Making a house ADA compliant isn't the law, but it makes sense when you look at the demographics. It's not a life safety issue the way a bad furnace is, but it's going to be a bigger and bigger issue in resale value. And most of the time it's an easy design change, with little or no additional cost.

    One of the architects I used to work for gave me a great lesson, just from something I heard while he was on the telephone. It was a commercial building, and the client was balking at the cost of making at least one door with panic hardware (always unlocked from the inside) "OK, let's do this thought experiment: There was a fire and the security guard died of smoke inhalation and I'm on the witness stand, and I get asked how much that door would have cost. And then he asks how much the decorative neon for that project cost."

    The client bought the panic hardware lockset.


  6. #6
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    Default Re: Interior stairs, safety glass, fire protection

    Quote Originally Posted by Alan Turner View Post
    and somewhere along the line got the name ADA Nazi because I got the job of reviewing plans for ADA compliance.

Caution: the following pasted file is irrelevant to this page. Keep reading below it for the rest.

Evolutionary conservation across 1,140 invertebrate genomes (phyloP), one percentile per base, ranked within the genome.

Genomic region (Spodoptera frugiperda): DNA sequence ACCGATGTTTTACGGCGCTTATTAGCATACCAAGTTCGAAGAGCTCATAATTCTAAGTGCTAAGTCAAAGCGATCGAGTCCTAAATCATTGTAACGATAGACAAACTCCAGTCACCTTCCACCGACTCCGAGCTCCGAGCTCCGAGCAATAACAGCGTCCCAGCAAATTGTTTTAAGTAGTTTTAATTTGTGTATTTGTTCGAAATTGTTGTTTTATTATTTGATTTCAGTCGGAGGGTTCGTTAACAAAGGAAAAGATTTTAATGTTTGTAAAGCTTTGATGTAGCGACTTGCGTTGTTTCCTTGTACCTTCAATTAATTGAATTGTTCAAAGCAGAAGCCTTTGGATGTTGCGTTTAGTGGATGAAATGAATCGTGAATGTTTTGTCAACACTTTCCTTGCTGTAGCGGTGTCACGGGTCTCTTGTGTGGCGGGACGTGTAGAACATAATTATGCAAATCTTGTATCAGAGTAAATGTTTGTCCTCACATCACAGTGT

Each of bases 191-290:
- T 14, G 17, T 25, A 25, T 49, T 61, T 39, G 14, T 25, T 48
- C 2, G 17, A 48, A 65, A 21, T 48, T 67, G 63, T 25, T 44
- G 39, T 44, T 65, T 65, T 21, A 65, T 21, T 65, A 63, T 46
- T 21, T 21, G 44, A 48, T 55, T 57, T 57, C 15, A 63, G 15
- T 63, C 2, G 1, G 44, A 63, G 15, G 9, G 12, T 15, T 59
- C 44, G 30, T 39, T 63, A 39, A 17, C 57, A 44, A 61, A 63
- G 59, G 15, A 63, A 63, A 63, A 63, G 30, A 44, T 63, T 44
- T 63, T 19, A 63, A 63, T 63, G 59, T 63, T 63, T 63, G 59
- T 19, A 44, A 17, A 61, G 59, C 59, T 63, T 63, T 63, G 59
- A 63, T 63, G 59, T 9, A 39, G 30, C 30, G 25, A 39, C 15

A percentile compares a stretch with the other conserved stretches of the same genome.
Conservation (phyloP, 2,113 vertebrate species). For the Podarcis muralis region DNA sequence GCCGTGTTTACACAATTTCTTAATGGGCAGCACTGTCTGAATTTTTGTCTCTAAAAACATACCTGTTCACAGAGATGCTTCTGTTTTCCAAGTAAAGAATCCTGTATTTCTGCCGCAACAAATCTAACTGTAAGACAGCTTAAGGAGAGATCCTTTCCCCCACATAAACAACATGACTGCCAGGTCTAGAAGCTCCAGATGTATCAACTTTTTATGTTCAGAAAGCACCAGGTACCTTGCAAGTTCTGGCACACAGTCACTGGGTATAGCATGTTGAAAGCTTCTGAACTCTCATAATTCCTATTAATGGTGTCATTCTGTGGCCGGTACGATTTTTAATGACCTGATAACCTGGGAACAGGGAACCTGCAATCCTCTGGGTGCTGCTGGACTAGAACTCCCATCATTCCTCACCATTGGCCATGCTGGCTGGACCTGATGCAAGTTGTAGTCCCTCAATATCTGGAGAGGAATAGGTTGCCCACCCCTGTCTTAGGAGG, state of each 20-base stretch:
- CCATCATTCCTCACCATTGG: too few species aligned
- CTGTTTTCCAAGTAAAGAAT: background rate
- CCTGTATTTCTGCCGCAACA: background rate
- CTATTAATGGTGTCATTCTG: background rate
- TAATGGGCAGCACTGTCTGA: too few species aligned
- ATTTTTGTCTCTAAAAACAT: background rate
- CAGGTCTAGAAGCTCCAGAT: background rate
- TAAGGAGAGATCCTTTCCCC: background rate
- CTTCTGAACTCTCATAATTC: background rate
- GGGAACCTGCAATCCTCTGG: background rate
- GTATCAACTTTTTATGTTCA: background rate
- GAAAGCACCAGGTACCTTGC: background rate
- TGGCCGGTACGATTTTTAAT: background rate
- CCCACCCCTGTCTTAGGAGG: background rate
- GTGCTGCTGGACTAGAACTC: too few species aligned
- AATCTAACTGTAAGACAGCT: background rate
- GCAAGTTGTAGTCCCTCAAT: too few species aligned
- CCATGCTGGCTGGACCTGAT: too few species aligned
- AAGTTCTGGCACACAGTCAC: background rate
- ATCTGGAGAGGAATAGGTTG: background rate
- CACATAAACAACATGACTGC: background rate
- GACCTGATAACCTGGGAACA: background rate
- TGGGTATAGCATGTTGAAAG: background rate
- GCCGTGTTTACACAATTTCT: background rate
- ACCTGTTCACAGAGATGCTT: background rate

Excellent. I kept trying to learn more ADA stuff.

    With the boomers aging and retiring and still having a lot of money, a home that is ADA compliant is going to be more desirable than one that isn't. And it isn't just the boomers, it could also be some young veteran who just got back from Iraq who has the artificial leg.
    True, BUT ... the only way to start off making a home ADA ... compliant (let's say 'accessible' instead of 'complaint') ... accessible is to start with a single story house.

    Agreed?

    Making a house ADA compliant isn't the law, but it makes sense when you look at the demographics. It's not a life safety issue the way a bad furnace is, but it's going to be a bigger and bigger issue in resale value. And most of the time it's an easy design change, with little or no additional cost.